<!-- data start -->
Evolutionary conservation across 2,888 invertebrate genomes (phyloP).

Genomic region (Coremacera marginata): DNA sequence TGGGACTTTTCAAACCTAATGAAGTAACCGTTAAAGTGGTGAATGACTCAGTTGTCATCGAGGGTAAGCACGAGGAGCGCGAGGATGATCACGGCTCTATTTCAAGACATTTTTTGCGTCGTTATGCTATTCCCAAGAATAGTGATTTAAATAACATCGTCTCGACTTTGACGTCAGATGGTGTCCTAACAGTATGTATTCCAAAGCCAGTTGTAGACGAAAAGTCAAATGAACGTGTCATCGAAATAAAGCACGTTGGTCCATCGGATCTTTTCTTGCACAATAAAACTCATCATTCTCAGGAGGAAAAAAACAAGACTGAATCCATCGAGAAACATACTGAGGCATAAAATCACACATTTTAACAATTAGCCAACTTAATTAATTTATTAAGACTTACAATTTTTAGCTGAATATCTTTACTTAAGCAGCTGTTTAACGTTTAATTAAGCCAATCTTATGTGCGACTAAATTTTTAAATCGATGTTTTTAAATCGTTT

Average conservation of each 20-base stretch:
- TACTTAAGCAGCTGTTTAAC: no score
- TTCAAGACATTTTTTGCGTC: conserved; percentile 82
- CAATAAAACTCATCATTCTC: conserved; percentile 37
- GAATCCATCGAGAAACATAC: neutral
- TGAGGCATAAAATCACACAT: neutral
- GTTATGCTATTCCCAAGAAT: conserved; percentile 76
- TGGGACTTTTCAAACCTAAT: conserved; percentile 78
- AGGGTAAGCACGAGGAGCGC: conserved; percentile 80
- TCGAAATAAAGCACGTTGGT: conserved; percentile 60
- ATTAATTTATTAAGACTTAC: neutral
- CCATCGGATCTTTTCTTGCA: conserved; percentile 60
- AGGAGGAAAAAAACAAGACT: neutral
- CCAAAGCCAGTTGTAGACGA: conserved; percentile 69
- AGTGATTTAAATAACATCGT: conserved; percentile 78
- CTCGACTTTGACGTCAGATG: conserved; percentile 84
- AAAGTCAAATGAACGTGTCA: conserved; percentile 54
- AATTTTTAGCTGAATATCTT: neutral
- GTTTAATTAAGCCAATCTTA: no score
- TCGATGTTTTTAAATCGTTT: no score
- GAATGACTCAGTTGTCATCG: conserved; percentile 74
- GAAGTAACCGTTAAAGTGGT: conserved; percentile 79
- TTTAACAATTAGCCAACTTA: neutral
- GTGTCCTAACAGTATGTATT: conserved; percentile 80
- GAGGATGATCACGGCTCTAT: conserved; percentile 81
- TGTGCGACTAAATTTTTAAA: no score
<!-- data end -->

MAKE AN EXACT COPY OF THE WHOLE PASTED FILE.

Evolutionary conservation across 2,888 invertebrate genomes (phyloP).

Genomic region (Coremacera marginata): DNA sequence TGGGACTTTTCAAACCTAATGAAGTAACCGTTAAAGTGGTGAATGACTCAGTTGTCATCGAGGGTAAGCACGAGGAGCGCGAGGATGATCACGGCTCTATTTCAAGACATTTTTTGCGTCGTTATGCTATTCCCAAGAATAGTGATTTAAATAACATCGTCTCGACTTTGACGTCAGATGGTGTCCTAACAGTATGTATTCCAAAGCCAGTTGTAGACGAAAAGTCAAATGAACGTGTCATCGAAATAAAGCACGTTGGTCCATCGGATCTTTTCTTGCACAATAAAACTCATCATTCTCAGGAGGAAAAAAACAAGACTGAATCCATCGAGAAACATACTGAGGCATAAAATCACACATTTTAACAATTAGCCAACTTAATTAATTTATTAAGACTTACAATTTTTAGCTGAATATCTTTACTTAAGCAGCTGTTTAACGTTTAATTAAGCCAATCTTATGTGCGACTAAATTTTTAAATCGATGTTTTTAAATCGTTT

Average conservation of each 20-base stretch:
- TACTTAAGCAGCTGTTTAAC: no score
- TTCAAGACATTTTTTGCGTC: conserved; percentile 82
- CAATAAAACTCATCATTCTC: conserved; percentile 37
- GAATCCATCGAGAAACATAC: neutral
- TGAGGCATAAAATCACACAT: neutral
- GTTATGCTATTCCCAAGAAT: conserved; percentile 76
- TGGGACTTTTCAAACCTAAT: conserved; percentile 78
- AGGGTAAGCACGAGGAGCGC: conserved; percentile 80
- TCGAAATAAAGCACGTTGGT: conserved; percentile 60
- ATTAATTTATTAAGACTTAC: neutral
- CCATCGGATCTTTTCTTGCA: conserved; percentile 60
- AGGAGGAAAAAAACAAGACT: neutral
- CCAAAGCCAGTTGTAGACGA: conserved; percentile 69
- AGTGATTTAAATAACATCGT: conserved; percentile 78
- CTCGACTTTGACGTCAGATG: conserved; percentile 84
- AAAGTCAAATGAACGTGTCA: conserved; percentile 54
- AATTTTTAGCTGAATATCTT: neutral
- GTTTAATTAAGCCAATCTTA: no score
- TCGATGTTTTTAAATCGTTT: no score
- GAATGACTCAGTTGTCATCG: conserved; percentile 74
- GAAGTAACCGTTAAAGTGGT: conserved; percentile 79
- TTTAACAATTAGCCAACTTA: neutral
- GTGTCCTAACAGTATGTATT: conserved; percentile 80
- GAGGATGATCACGGCTCTAT: conserved; percentile 81
- TGTGCGACTAAATTTTTAAA: no score